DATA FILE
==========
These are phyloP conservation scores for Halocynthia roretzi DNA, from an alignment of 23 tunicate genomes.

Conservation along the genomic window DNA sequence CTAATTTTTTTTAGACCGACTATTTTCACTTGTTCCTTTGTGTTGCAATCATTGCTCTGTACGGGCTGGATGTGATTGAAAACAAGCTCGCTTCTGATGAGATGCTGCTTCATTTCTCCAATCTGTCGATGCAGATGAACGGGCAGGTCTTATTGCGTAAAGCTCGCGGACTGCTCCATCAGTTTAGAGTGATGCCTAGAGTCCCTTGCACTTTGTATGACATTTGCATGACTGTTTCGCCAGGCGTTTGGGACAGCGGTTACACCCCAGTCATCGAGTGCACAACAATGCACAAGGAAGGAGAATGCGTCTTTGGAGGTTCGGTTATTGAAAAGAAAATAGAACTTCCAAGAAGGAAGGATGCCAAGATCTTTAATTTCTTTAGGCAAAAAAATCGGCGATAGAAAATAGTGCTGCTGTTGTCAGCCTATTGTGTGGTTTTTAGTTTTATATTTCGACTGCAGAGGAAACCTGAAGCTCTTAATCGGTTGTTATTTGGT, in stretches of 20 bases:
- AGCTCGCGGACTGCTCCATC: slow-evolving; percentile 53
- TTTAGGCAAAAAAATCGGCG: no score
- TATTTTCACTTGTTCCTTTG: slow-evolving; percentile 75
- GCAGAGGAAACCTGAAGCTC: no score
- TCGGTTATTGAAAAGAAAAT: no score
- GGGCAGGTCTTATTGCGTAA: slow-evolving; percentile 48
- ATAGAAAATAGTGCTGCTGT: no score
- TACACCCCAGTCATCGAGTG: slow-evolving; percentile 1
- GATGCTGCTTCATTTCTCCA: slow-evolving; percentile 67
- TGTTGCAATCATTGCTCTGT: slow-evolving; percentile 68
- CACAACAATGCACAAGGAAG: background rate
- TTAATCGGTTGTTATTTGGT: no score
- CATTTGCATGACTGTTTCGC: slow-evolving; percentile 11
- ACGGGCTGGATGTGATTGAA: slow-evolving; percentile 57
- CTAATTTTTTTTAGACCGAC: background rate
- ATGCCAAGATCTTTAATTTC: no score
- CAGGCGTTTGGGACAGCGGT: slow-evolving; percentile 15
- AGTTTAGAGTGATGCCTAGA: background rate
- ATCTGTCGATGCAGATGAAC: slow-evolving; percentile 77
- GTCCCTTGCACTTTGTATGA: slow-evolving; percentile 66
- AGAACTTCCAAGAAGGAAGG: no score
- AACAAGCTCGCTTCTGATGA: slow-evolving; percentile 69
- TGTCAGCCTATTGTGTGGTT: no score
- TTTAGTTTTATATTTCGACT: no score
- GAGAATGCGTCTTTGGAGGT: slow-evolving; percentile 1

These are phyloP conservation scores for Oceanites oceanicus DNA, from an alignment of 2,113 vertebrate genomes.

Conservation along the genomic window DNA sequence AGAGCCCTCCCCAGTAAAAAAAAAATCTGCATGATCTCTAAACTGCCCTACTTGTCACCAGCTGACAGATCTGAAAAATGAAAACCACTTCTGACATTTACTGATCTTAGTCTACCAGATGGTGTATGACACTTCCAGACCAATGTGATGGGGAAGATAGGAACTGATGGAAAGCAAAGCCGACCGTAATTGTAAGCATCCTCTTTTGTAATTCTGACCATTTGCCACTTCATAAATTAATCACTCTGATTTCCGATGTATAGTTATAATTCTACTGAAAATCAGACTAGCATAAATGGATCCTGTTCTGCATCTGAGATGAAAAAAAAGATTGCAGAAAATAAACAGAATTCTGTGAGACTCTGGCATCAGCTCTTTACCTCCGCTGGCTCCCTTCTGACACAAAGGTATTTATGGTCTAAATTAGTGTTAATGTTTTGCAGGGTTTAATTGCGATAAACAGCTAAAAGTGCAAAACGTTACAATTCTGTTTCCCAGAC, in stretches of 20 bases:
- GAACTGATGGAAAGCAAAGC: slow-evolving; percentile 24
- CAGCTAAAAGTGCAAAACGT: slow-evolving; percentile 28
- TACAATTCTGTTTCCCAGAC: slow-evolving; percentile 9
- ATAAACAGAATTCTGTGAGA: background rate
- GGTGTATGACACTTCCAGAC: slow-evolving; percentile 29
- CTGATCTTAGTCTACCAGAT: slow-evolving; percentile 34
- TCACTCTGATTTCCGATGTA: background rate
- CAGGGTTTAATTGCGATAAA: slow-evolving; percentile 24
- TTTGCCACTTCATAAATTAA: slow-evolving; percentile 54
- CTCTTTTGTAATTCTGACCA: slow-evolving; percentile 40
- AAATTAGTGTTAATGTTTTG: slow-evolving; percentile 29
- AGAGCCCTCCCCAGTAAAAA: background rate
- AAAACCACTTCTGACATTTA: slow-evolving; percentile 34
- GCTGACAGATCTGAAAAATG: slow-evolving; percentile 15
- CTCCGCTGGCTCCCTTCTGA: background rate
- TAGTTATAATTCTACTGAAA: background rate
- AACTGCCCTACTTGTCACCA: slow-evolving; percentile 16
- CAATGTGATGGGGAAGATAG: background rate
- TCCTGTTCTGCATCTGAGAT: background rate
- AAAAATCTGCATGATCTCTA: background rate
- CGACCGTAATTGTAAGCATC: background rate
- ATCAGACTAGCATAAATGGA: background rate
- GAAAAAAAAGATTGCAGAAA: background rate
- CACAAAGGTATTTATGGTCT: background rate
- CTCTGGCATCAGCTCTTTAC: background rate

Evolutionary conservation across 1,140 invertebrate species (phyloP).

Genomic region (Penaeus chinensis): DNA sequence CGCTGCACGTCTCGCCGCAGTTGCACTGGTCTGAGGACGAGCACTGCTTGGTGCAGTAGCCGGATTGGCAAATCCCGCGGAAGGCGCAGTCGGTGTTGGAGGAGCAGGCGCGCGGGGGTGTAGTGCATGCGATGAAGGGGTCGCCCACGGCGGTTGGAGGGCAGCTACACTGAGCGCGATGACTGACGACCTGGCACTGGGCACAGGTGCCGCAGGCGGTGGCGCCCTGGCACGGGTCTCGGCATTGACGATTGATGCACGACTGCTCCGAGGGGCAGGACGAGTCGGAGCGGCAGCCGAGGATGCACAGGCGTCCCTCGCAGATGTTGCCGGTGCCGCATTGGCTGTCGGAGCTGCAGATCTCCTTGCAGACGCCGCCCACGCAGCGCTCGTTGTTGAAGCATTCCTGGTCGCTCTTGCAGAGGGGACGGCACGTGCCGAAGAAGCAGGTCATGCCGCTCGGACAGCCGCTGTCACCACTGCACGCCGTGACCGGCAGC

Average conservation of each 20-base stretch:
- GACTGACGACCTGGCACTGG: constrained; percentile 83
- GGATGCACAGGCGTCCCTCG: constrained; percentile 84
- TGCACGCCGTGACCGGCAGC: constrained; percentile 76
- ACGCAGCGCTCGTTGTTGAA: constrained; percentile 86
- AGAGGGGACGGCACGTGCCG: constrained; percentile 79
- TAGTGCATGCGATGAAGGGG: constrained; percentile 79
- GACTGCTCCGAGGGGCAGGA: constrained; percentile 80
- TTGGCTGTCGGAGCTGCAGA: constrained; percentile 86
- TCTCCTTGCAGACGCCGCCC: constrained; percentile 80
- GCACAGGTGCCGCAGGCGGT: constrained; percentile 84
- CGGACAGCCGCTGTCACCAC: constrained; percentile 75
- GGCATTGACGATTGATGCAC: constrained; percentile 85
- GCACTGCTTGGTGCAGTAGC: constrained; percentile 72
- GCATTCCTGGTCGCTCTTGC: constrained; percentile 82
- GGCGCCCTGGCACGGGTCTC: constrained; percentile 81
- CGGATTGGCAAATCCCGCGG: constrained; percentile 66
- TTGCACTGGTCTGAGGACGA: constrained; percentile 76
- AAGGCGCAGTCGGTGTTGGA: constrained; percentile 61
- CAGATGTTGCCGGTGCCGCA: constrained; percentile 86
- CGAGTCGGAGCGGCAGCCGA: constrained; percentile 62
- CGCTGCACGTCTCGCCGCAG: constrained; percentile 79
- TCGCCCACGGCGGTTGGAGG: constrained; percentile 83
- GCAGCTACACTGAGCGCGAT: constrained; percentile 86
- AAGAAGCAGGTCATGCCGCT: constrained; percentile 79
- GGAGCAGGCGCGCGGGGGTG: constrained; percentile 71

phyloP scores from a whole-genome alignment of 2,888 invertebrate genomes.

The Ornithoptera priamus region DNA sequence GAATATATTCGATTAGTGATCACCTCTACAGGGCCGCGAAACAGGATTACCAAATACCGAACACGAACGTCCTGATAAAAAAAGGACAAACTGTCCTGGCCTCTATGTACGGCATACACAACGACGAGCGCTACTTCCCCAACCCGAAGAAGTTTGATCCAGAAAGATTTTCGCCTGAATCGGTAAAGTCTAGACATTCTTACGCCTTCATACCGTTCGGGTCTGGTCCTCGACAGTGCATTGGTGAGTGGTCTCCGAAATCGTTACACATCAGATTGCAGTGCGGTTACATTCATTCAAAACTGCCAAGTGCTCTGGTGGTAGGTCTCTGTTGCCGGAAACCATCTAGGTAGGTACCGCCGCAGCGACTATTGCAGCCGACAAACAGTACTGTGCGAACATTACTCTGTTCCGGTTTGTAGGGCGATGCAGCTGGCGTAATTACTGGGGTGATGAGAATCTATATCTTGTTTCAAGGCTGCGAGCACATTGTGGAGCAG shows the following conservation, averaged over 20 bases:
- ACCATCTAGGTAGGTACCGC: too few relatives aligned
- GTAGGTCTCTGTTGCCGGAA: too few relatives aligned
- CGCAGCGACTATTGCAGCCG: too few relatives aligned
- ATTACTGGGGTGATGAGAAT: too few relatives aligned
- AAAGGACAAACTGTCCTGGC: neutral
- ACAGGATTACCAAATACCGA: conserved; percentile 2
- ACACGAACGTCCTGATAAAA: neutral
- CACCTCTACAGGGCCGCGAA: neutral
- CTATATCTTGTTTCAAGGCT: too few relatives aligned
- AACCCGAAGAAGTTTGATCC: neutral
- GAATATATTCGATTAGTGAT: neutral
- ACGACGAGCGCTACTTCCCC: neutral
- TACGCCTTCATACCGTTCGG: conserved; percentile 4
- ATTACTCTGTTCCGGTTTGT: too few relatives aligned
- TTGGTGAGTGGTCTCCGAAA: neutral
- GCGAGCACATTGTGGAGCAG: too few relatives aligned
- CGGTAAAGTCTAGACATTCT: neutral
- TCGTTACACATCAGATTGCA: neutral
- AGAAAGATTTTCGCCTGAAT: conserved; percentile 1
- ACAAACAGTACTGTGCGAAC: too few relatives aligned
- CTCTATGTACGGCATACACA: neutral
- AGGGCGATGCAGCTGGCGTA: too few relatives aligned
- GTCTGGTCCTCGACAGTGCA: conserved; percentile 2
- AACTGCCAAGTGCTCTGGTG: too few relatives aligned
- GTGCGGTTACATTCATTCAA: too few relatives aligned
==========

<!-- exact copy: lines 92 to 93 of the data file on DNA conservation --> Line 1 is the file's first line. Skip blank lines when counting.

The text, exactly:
- CACCTCTACAGGGCCGCGAA: neutral
- CTATATCTTGTTTCAAGGCT: too few relatives aligned